Sargent was commissioned by the Art Association of Indianapolis, the forerunner of the Indianapolis Museum of Art, to create this portrait of the Indiana author and poet James Whitcomb Riley.
Riley is posed in a contemplative manner, holding a book to suggest his profession as a writer. Sargent chose a limited dark palette as well as a plain background to convey the no-nonsense, down-to-earth personality of his subject.
Born in Florence, Italy, to American parents, Sargent traveled throughout Europe in his youth. Determined to become an artist, he trained at the École des Beaux-Arts in Paris. He was acclaimed as one of the era’s most fashionable portraitists.
John Singer Sargent: Celebrity Portraitist
"Sargent was born and raised in Florence, Italy, by his expatriate American parents. He moved to Paris, where he studied under the famed portraitist Carolus-Duran and attended the École des Beaux Arts, in 1874. Exhibited at the 1879 Salon, Sargent’s portrait of Carolus-Duran made an impression on the public and attracted many patrons. Another work, Portrait of Madame X (1884), brought him even more attention due to its audacious display of the sitter’s décolletage. The artist’s final years were spent in London, but he made periodic visits to America for the purpose of carrying out portrait commissions. Sargent was the most fashionable portraitist in England and the United States because of his brilliant technique, which flattered his subjects.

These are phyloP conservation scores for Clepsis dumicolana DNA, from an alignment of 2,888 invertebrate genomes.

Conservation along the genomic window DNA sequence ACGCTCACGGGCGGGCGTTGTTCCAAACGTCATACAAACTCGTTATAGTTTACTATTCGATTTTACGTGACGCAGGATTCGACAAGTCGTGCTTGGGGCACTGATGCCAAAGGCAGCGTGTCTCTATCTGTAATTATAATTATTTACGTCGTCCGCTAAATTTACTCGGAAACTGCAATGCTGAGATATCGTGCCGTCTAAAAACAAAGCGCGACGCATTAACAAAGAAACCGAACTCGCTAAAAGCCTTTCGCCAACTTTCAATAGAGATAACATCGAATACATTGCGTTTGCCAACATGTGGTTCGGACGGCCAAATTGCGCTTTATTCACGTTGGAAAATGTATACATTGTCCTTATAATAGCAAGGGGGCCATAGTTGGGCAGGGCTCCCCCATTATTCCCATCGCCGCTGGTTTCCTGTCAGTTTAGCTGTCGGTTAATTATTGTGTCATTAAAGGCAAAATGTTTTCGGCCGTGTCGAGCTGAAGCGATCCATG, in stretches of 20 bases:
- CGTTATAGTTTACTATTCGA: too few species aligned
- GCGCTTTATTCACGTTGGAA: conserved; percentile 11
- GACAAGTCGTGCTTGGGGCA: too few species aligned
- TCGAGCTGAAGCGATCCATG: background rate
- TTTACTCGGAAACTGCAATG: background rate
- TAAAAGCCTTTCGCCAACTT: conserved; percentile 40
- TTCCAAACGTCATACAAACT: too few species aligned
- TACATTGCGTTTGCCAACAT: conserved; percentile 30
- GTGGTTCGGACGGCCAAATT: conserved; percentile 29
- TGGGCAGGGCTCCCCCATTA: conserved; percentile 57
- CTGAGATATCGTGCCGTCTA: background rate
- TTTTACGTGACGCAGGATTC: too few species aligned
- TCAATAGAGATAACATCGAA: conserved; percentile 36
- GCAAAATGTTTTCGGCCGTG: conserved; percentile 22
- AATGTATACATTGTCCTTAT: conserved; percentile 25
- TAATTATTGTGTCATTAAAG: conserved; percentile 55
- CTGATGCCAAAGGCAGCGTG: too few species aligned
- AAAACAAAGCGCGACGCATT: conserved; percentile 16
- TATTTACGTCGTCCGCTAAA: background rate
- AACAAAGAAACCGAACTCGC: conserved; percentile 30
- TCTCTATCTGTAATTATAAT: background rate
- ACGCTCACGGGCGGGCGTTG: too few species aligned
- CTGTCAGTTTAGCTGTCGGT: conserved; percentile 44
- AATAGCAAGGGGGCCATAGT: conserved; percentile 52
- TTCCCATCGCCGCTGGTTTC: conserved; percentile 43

James Whitcomb Riley’s portrait was commissioned by the Art Association of Indianapolis and paid for with funds raised at an 1898 benefit performance, in which the poet read his own works. Sargent charged only one-third his normal fee because he often agreed to paint celebrities at minimal cost simply for publicity. Sargent captures the Hoosier poet’s personality in this study. While the likeness was received with mixed reviews by Riley’s friends, the portrait has an engaging directness befitting the poet’s no-nonsense nature"